— PROVEA (@_Provea) May 9, 2017
On the night of May 8th, human rights activists Nelson Freitez and Yonaide Sánchez got home, just outside Barquisimeto, only to realize that their house had been broken into. Again. For the third time in just six months. But this time, it was different. Nothing of value was taken.
Instead, the culprits left a big mess behind and two objects in the front entrance –a pickaxe and a wooden chopping board.
For Mr. Freitez, this was clearly a message of intimidation for the work he’s currently doing. But right after his initial concern for him and his life partner, he says that this event won’t deter him. “For those behind this (the break-in), the act of denouncing is an aggression.” He says that he’ll keep on doing what he does.
He’s the head of Lisandro Alvarado University’s human rights group (where both himself and Sánchez are professors), and works with other related NGOs like PROVEA and Centro Gumilla. Ms. Sánchez also coordinates the local chapter of Transparencia Venezuela.
Mr. Freitez told me he sees this incident is part of a much larger strategy to harass human rights defenders in the region. It didn’t take him too long to actually prove his point.
Two days after Fretiez’s experience, Criminal Investigation Police (CICPC) officers visited fellow activist Ehisler Vasquez’s home, who works for the local NGO Funpaz. They showed a search warrant and took him for interrogation; then released him hours later. The following week, the CICPC paid him another visit.
Another member of Funpaz, Andrés Colmenárez, explained that the entire process against Vásquez is filled with irregularities. To start with, there are reasons to doubt over the validity of that search warrant. Besides, the accusation came from two members of Consejos Comunales. Amnesty International has been tracking his case.
“Never before in Venezuelan history,” he told me, “had so many civilians been put on trial in military courts.”
Mr. Colmenárez also admitted that he personally had been victim of verbal harassment a couple of weeks –ago by an unidentified woman, who called him a “terrorist” and threatened him, publicly. Other members of Funpaz, and other local human rights NGOs, have suffered similar attacks via social media.
Since the protests began, Lara state has paid a heavy price for the State’s repression. And that price goes far beyond the five people killed so far. The government is now using a three-part strategy to suppress the protests: military courts against civilians, paramilitary groups acting freely and brutal attacks from the security forces against neighborhoods in Barquisimeto and Cabudare.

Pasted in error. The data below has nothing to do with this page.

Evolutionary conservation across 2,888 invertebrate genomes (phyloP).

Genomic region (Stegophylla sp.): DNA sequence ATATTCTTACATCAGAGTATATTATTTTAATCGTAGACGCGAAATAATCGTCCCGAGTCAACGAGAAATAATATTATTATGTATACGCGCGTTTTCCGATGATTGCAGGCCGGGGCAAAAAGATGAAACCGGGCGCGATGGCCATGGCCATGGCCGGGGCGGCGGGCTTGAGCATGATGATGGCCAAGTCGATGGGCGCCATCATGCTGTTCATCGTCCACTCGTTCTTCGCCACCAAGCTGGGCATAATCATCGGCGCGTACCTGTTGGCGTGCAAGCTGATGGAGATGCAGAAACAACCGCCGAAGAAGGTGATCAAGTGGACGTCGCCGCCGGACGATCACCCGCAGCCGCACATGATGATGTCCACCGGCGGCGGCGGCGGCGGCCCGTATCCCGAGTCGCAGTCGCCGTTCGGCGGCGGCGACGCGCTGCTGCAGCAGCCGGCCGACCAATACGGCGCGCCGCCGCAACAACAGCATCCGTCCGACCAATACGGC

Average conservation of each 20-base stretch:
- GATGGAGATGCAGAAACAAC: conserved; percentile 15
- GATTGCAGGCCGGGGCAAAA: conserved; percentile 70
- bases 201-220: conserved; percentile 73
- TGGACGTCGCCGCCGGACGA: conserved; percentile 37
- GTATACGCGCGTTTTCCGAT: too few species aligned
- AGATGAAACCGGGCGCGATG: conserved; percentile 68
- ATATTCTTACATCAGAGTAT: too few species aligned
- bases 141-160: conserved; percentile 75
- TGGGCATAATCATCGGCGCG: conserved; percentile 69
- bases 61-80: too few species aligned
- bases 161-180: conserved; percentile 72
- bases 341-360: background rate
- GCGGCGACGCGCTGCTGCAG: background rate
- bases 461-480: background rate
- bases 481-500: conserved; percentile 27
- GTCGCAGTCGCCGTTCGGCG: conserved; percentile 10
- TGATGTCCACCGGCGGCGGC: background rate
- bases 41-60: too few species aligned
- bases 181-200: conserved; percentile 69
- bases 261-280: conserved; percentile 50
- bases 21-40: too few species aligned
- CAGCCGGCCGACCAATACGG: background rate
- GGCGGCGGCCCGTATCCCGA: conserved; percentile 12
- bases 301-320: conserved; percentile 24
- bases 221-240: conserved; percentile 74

Recently, the government decided to bypass the regular judicial system and use military courts to try those detained in protests all over the country. And, once again, one of the first known cases is from Lara State –eight people were arrested nearby the headquarters of the National Guard’s Regional Command Four, in West Barquisimeto, and put in front of a military court. Six of them were sent to Ramo Verde.
Even though they were formally charged for trespassing a security zone (in fact, they all live in a housing complex located right in front of the GNB base), some believe this was in retaliation for a video showing pro-government “colectivos” leaving the CORE-4 on the afternoon of April 11th. Shortly after that, brutal repression took place in Barquisimeto and Cabudare, while the two cities faced a several-hour-lasting blackout with no apparent logical explanation.
According to Foro Penal, the well-known legal defense NGO, 13 people in Lara have faced military justice so far, and it seems like the use of the local military court has been extended to people from other states in the region: Mérida student leader Carlos “Pancho” Ramírez was transferred here after his arrest on May 15th under charges of terrorism. His father publicly accused Mérida state Governor Alexis Ramírez of “kidnapping” his son, and held him responsible for his wellbeing.
At least 60 different areas in both cities have been targeted by either the National Guard, paramilitary groups.
For Colmenárez, this unconstitutional trend is simply unprecedented. “Never before in Venezuelan history,” he told me, “had so many civilians been put on trial in military courts.” In relation to that, Funpaz confirmed that at least three cases of torture inside local military premises.
Evidence of cooperation between the National Guard and paramilitary groups is another highly worrying issue. On April 12th, the head of the Lara Defense Zone (ZODI), General José Rafael Torrealba, admitted publicly after the violence of the previous day that the so-called colectivos helped the GNB with the removal of debris, which was supposed to be work of municipal workers.
One month later, those groups feel confident enough to keep acting like it is all normal –during the nationwide Sit-in of May 15th, they went harassing local businesses downtown and then launching an organized attack against the Centro Metropolitano Javier, a housing complex located in Western Barquismeto. Two days earlier, motorizados attacked Villa Roca complex in surburban Cabudare, leaving two people wounded and material damages.
Freitez is really worried about the spike in paramilitary attacks in the state in recent weeks, and he asks Governor Henri Falcón and the Lara state police to be more forceful against those groups.
Those recent attacks on specific neighborhoods are part of a larger trend in Lara. From Las Trinitarias and Urbanización Sucre in Barquisimeto to La Hacienda and Valle Hondo in Cabudare, at least 60 different areas in both cities have been targeted by either the National Guard, paramilitary groups or both since the protests began, according to Funpaz’s own account.
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